Feb. 17, 2011

Evening lectures will frame sustainability symposium

by Anne Krapfl

An oil company employee turned environmental advocate and the co-founder of a craft brewery known for its sustainable practices nearly as much as its beer, will present public lectures Monday-Tuesday, Feb. 21-22. In between, more than 300 staff, students and faculty will participate in Iowa State's third annual symposium on sustainability. All events are free and in the Memorial Union.

Jerome Ringo

By 1989, after a 20-year career in the petrochemical industry in Louisiana, Jerome Ringo had grown weary of standing by while nearby, poor coastal communities served as the dumping ground for his employer's waste products. He began to organize people in those communities to fight the environmental injustice and spawned a second career. He became a vocal advocate for clean energy and more minority participation in the environmental movement.

In 1996, Ringo was elected to serve on the National Wildlife Federation's board of directors and in 2005, became chair and the first African-American to head a major conservation organization. He currently serves as senior executive for global strategies for Green Port, a private company that focuses on establishing sustainable "green" ports around the world. Ringo took part in the United States' 1998 global warming treaty negotiations in Kyoto, Japan, and appeared in the 2006 Academy Award-winning documentary An Inconvenient Truth.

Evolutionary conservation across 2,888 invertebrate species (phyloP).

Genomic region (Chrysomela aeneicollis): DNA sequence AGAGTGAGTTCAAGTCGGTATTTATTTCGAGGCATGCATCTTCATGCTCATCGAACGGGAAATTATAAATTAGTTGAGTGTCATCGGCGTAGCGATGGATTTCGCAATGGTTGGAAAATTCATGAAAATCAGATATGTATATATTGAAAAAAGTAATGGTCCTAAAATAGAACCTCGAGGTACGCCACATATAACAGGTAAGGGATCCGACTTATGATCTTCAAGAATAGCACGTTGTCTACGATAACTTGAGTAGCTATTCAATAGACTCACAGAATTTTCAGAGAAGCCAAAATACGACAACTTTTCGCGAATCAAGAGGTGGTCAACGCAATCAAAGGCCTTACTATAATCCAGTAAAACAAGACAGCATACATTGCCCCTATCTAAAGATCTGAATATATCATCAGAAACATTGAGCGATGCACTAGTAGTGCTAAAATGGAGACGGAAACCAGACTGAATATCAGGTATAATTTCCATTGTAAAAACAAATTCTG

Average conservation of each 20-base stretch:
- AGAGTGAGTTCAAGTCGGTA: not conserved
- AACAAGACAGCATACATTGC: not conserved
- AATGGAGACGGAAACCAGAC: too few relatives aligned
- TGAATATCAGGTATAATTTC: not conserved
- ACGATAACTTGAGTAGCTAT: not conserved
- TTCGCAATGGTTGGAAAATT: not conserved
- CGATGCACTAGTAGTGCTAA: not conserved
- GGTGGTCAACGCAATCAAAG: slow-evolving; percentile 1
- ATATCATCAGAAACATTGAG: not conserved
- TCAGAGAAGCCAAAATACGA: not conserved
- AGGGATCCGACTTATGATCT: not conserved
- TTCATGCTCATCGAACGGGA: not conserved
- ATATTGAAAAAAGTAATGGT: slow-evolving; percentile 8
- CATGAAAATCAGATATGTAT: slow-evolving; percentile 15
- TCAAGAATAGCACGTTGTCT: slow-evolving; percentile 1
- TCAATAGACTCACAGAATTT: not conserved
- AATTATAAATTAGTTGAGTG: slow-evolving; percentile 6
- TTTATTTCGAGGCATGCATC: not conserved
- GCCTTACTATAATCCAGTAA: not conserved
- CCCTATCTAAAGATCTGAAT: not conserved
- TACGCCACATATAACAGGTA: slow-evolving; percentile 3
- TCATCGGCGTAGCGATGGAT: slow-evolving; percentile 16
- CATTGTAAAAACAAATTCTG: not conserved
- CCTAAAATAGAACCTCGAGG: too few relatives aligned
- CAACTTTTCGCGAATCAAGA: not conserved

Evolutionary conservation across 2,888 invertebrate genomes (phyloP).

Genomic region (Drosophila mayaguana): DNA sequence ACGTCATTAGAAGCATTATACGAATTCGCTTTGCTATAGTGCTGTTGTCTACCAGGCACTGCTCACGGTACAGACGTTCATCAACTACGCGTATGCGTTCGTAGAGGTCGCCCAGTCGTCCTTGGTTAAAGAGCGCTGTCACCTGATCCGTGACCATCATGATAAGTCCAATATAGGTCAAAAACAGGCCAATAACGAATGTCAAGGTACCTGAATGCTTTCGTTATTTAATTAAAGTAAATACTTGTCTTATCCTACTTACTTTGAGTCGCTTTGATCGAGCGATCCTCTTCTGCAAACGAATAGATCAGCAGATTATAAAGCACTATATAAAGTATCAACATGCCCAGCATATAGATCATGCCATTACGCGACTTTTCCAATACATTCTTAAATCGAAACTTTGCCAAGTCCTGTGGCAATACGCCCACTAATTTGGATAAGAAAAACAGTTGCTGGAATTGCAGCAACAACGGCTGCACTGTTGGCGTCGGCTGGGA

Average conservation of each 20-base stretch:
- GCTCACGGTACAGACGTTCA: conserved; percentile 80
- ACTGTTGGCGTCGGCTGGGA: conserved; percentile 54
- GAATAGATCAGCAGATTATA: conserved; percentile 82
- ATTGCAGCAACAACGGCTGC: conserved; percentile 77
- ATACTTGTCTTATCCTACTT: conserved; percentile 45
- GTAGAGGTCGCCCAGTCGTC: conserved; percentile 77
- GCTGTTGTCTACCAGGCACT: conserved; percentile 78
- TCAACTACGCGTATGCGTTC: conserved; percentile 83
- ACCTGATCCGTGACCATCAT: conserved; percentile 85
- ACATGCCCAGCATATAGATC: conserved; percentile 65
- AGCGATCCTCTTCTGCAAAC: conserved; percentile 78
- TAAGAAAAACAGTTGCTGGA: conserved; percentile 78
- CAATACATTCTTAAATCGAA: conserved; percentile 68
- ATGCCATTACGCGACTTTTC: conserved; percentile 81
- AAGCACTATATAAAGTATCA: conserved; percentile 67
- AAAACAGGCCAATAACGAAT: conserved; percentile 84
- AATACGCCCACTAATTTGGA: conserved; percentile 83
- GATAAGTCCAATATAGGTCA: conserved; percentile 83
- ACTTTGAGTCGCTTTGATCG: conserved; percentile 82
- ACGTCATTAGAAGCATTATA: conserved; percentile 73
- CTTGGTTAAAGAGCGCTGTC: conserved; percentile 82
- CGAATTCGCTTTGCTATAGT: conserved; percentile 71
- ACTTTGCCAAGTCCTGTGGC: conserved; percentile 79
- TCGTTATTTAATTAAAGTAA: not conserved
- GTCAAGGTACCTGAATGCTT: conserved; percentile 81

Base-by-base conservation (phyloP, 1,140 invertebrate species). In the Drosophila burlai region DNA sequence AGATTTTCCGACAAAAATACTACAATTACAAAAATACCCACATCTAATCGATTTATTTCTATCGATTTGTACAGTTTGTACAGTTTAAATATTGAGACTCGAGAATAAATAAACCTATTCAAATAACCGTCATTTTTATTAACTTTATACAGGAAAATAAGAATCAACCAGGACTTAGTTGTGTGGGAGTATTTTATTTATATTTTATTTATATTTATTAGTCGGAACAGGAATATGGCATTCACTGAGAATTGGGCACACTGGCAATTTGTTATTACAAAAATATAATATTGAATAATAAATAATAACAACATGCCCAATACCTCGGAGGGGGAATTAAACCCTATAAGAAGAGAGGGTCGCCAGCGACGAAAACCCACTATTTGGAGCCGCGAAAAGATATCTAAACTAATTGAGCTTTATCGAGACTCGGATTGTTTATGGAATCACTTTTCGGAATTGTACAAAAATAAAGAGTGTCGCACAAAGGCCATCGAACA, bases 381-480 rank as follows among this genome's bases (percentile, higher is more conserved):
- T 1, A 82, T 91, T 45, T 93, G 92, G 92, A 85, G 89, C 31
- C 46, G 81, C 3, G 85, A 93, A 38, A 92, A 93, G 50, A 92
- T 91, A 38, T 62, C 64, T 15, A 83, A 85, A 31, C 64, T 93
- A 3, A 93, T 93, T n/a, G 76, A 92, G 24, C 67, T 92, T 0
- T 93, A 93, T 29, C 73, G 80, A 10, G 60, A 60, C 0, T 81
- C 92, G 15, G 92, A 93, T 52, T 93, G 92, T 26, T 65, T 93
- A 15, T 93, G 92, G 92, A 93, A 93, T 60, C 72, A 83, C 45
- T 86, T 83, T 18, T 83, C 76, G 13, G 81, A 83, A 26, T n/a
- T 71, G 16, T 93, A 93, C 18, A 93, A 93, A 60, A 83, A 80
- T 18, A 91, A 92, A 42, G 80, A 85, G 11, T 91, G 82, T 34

His Monday evening talk, "Diversity in the Environmental Movement: Our Collaborative Opportunities," begins at 8 p.m. in the Great Hall.

Ringo also will give the symposium's keynote talk, "The New Color of Green: A Collective Voice Towards Change," at 8 a.m. Tuesday, also in the Great Hall.

Kim Jordan

Kim Jordan is CEO and co-founder (with her ex-husband, Jeff Lebesch) of New Belgium Brewing, Fort Collins, Colo., the makers of more than 30 brands of beer, including Fat Tire. Now the third-largest craft brewer in the country, New Belgium is recognized for its environmental stewardship, which includes diverting 99 percent of brewery waste from the landfill, largely relying on wind power and generating some electricity from methane harvested from its wastewater treatment plant. Spent grain from the brewing process is sold to a local farmer as feed for his cattle. The company's progressive business practices include employee ownership and what's termed "high involvement culture" in the business world, and open book management.

Jordan was a social worker and Lebesch an electrical engineer before they took their basement brewery to a commercial level in 1991. He retired from the company in 2001.

Jordan's presentation on business innovation and the environment begins at 8 p.m. Tuesday in the Sun Room.

In addition to the Ringo and Jordan lectures, this year's symposium includes separate visioning discussions for staff, faculty and students; a recap presentation of successful green efforts at Iowa State in the last year; a panel discussion by faculty and staff; poster session and an awards luncheon.